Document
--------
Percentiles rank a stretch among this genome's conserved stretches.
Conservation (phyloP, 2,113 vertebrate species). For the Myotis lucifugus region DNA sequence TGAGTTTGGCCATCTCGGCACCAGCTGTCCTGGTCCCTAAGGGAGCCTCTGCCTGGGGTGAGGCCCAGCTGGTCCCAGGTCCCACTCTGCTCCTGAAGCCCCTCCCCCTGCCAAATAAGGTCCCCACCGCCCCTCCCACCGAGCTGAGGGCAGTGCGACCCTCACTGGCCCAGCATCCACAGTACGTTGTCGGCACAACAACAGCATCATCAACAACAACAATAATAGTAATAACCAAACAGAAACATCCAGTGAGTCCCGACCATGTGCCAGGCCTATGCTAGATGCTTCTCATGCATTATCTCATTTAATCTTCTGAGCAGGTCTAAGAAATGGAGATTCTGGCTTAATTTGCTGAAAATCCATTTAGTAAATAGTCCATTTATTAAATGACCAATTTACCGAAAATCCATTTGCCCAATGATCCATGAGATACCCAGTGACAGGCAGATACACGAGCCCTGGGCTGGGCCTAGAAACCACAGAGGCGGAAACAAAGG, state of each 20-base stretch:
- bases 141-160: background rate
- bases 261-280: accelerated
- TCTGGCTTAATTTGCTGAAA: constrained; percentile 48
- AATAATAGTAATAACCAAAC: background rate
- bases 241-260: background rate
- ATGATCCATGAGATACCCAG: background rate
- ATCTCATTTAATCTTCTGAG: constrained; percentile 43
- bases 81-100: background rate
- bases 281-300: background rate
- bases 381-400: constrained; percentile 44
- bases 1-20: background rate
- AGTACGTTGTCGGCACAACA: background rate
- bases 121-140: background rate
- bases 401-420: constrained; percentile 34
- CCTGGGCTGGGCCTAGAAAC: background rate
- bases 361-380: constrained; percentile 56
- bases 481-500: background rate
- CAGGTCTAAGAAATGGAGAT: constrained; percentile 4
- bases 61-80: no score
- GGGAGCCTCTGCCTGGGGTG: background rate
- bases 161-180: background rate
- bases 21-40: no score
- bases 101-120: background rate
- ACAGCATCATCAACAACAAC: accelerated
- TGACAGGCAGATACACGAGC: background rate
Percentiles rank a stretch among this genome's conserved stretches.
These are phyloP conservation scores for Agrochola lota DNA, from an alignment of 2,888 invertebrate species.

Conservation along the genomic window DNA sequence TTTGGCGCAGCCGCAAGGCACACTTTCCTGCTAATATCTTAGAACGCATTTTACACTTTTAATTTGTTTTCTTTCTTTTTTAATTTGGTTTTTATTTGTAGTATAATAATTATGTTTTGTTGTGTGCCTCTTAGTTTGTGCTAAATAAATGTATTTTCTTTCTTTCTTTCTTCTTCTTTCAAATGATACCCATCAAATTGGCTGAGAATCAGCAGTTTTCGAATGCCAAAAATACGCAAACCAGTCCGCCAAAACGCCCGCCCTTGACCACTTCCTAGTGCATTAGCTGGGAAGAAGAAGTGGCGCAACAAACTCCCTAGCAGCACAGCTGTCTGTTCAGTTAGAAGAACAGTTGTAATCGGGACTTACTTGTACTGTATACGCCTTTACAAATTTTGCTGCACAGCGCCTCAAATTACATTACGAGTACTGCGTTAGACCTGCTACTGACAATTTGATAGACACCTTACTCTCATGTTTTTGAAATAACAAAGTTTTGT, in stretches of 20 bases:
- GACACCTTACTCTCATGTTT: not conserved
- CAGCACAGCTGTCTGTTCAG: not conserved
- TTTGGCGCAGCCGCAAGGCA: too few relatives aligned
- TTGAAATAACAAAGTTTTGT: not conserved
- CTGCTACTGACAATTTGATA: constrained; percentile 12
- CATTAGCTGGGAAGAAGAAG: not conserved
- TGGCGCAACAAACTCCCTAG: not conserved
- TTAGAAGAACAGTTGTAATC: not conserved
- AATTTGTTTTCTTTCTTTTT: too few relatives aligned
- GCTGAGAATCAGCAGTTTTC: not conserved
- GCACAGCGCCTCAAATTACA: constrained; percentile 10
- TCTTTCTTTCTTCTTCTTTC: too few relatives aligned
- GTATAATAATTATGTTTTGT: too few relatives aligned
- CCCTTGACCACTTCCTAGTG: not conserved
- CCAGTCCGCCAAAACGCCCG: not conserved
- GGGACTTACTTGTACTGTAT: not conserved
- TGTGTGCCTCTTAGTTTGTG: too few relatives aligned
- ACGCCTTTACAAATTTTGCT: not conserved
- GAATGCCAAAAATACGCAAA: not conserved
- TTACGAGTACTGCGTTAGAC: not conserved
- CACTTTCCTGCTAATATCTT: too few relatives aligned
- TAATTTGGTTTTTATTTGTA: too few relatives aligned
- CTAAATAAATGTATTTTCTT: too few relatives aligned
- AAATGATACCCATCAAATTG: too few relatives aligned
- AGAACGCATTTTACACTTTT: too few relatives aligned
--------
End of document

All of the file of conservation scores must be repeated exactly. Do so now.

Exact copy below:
Percentiles rank a stretch among this genome's conserved stretches.
Conservation (phyloP, 2,113 vertebrate species). For the Myotis lucifugus region DNA sequence TGAGTTTGGCCATCTCGGCACCAGCTGTCCTGGTCCCTAAGGGAGCCTCTGCCTGGGGTGAGGCCCAGCTGGTCCCAGGTCCCACTCTGCTCCTGAAGCCCCTCCCCCTGCCAAATAAGGTCCCCACCGCCCCTCCCACCGAGCTGAGGGCAGTGCGACCCTCACTGGCCCAGCATCCACAGTACGTTGTCGGCACAACAACAGCATCATCAACAACAACAATAATAGTAATAACCAAACAGAAACATCCAGTGAGTCCCGACCATGTGCCAGGCCTATGCTAGATGCTTCTCATGCATTATCTCATTTAATCTTCTGAGCAGGTCTAAGAAATGGAGATTCTGGCTTAATTTGCTGAAAATCCATTTAGTAAATAGTCCATTTATTAAATGACCAATTTACCGAAAATCCATTTGCCCAATGATCCATGAGATACCCAGTGACAGGCAGATACACGAGCCCTGGGCTGGGCCTAGAAACCACAGAGGCGGAAACAAAGG, state of each 20-base stretch:
- bases 141-160: background rate
- bases 261-280: accelerated
- TCTGGCTTAATTTGCTGAAA: constrained; percentile 48
- AATAATAGTAATAACCAAAC: background rate
- bases 241-260: background rate
- ATGATCCATGAGATACCCAG: background rate
- ATCTCATTTAATCTTCTGAG: constrained; percentile 43
- bases 81-100: background rate
- bases 281-300: background rate
- bases 381-400: constrained; percentile 44
- bases 1-20: background rate
- AGTACGTTGTCGGCACAACA: background rate
- bases 121-140: background rate
- bases 401-420: constrained; percentile 34
- CCTGGGCTGGGCCTAGAAAC: background rate
- bases 361-380: constrained; percentile 56
- bases 481-500: background rate
- CAGGTCTAAGAAATGGAGAT: constrained; percentile 4
- bases 61-80: no score
- GGGAGCCTCTGCCTGGGGTG: background rate
- bases 161-180: background rate
- bases 21-40: no score
- bases 101-120: background rate
- ACAGCATCATCAACAACAAC: accelerated
- TGACAGGCAGATACACGAGC: background rate
Percentiles rank a stretch among this genome's conserved stretches.
These are phyloP conservation scores for Agrochola lota DNA, from an alignment of 2,888 invertebrate species.

Conservation along the genomic window DNA sequence TTTGGCGCAGCCGCAAGGCACACTTTCCTGCTAATATCTTAGAACGCATTTTACACTTTTAATTTGTTTTCTTTCTTTTTTAATTTGGTTTTTATTTGTAGTATAATAATTATGTTTTGTTGTGTGCCTCTTAGTTTGTGCTAAATAAATGTATTTTCTTTCTTTCTTTCTTCTTCTTTCAAATGATACCCATCAAATTGGCTGAGAATCAGCAGTTTTCGAATGCCAAAAATACGCAAACCAGTCCGCCAAAACGCCCGCCCTTGACCACTTCCTAGTGCATTAGCTGGGAAGAAGAAGTGGCGCAACAAACTCCCTAGCAGCACAGCTGTCTGTTCAGTTAGAAGAACAGTTGTAATCGGGACTTACTTGTACTGTATACGCCTTTACAAATTTTGCTGCACAGCGCCTCAAATTACATTACGAGTACTGCGTTAGACCTGCTACTGACAATTTGATAGACACCTTACTCTCATGTTTTTGAAATAACAAAGTTTTGT, in stretches of 20 bases:
- GACACCTTACTCTCATGTTT: not conserved
- CAGCACAGCTGTCTGTTCAG: not conserved
- TTTGGCGCAGCCGCAAGGCA: too few relatives aligned
- TTGAAATAACAAAGTTTTGT: not conserved
- CTGCTACTGACAATTTGATA: constrained; percentile 12
- CATTAGCTGGGAAGAAGAAG: not conserved
- TGGCGCAACAAACTCCCTAG: not conserved
- TTAGAAGAACAGTTGTAATC: not conserved
- AATTTGTTTTCTTTCTTTTT: too few relatives aligned
- GCTGAGAATCAGCAGTTTTC: not conserved
- GCACAGCGCCTCAAATTACA: constrained; percentile 10
- TCTTTCTTTCTTCTTCTTTC: too few relatives aligned
- GTATAATAATTATGTTTTGT: too few relatives aligned
- CCCTTGACCACTTCCTAGTG: not conserved
- CCAGTCCGCCAAAACGCCCG: not conserved
- GGGACTTACTTGTACTGTAT: not conserved
- TGTGTGCCTCTTAGTTTGTG: too few relatives aligned
- ACGCCTTTACAAATTTTGCT: not conserved
- GAATGCCAAAAATACGCAAA: not conserved
- TTACGAGTACTGCGTTAGAC: not conserved
- CACTTTCCTGCTAATATCTT: too few relatives aligned
- TAATTTGGTTTTTATTTGTA: too few relatives aligned
- CTAAATAAATGTATTTTCTT: too few relatives aligned
- AAATGATACCCATCAAATTG: too few relatives aligned
- AGAACGCATTTTACACTTTT: too few relatives aligned